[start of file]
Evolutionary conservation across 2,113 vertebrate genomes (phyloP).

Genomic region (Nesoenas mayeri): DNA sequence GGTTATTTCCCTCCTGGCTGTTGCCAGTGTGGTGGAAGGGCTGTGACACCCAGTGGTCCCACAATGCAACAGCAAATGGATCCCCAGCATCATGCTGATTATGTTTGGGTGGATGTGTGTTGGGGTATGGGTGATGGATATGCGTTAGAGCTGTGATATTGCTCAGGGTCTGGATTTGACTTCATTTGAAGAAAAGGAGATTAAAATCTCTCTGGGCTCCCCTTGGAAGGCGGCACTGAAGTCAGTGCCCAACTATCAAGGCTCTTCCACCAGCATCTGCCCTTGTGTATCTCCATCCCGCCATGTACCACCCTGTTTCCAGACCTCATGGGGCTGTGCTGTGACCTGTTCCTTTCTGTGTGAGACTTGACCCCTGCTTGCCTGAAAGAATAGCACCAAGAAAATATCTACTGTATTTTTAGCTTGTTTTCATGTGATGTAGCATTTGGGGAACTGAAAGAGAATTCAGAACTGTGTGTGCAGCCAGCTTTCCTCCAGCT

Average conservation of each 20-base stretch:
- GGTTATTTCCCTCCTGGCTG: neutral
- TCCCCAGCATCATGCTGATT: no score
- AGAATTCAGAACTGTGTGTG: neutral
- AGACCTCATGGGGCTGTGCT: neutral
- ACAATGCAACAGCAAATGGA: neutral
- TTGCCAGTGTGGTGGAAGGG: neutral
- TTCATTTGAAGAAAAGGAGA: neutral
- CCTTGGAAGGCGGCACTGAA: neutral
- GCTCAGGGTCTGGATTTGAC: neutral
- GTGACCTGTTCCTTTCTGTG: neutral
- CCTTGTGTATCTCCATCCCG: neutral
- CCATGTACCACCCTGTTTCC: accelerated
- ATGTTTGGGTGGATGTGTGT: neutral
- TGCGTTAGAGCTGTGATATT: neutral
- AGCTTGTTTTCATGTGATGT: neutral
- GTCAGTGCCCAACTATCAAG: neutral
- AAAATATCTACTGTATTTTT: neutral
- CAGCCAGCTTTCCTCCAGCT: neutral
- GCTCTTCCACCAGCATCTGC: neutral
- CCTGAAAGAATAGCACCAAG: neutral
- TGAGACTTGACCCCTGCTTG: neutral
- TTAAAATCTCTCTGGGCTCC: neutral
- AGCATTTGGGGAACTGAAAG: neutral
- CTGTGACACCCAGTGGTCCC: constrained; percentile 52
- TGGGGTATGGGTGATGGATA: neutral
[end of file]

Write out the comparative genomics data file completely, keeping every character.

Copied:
Evolutionary conservation across 2,113 vertebrate genomes (phyloP).

Genomic region (Nesoenas mayeri): DNA sequence GGTTATTTCCCTCCTGGCTGTTGCCAGTGTGGTGGAAGGGCTGTGACACCCAGTGGTCCCACAATGCAACAGCAAATGGATCCCCAGCATCATGCTGATTATGTTTGGGTGGATGTGTGTTGGGGTATGGGTGATGGATATGCGTTAGAGCTGTGATATTGCTCAGGGTCTGGATTTGACTTCATTTGAAGAAAAGGAGATTAAAATCTCTCTGGGCTCCCCTTGGAAGGCGGCACTGAAGTCAGTGCCCAACTATCAAGGCTCTTCCACCAGCATCTGCCCTTGTGTATCTCCATCCCGCCATGTACCACCCTGTTTCCAGACCTCATGGGGCTGTGCTGTGACCTGTTCCTTTCTGTGTGAGACTTGACCCCTGCTTGCCTGAAAGAATAGCACCAAGAAAATATCTACTGTATTTTTAGCTTGTTTTCATGTGATGTAGCATTTGGGGAACTGAAAGAGAATTCAGAACTGTGTGTGCAGCCAGCTTTCCTCCAGCT

Average conservation of each 20-base stretch:
- GGTTATTTCCCTCCTGGCTG: neutral
- TCCCCAGCATCATGCTGATT: no score
- AGAATTCAGAACTGTGTGTG: neutral
- AGACCTCATGGGGCTGTGCT: neutral
- ACAATGCAACAGCAAATGGA: neutral
- TTGCCAGTGTGGTGGAAGGG: neutral
- TTCATTTGAAGAAAAGGAGA: neutral
- CCTTGGAAGGCGGCACTGAA: neutral
- GCTCAGGGTCTGGATTTGAC: neutral
- GTGACCTGTTCCTTTCTGTG: neutral
- CCTTGTGTATCTCCATCCCG: neutral
- CCATGTACCACCCTGTTTCC: accelerated
- ATGTTTGGGTGGATGTGTGT: neutral
- TGCGTTAGAGCTGTGATATT: neutral
- AGCTTGTTTTCATGTGATGT: neutral
- GTCAGTGCCCAACTATCAAG: neutral
- AAAATATCTACTGTATTTTT: neutral
- CAGCCAGCTTTCCTCCAGCT: neutral
- GCTCTTCCACCAGCATCTGC: neutral
- CCTGAAAGAATAGCACCAAG: neutral
- TGAGACTTGACCCCTGCTTG: neutral
- TTAAAATCTCTCTGGGCTCC: neutral
- AGCATTTGGGGAACTGAAAG: neutral
- CTGTGACACCCAGTGGTCCC: constrained; percentile 52
- TGGGGTATGGGTGATGGATA: neutral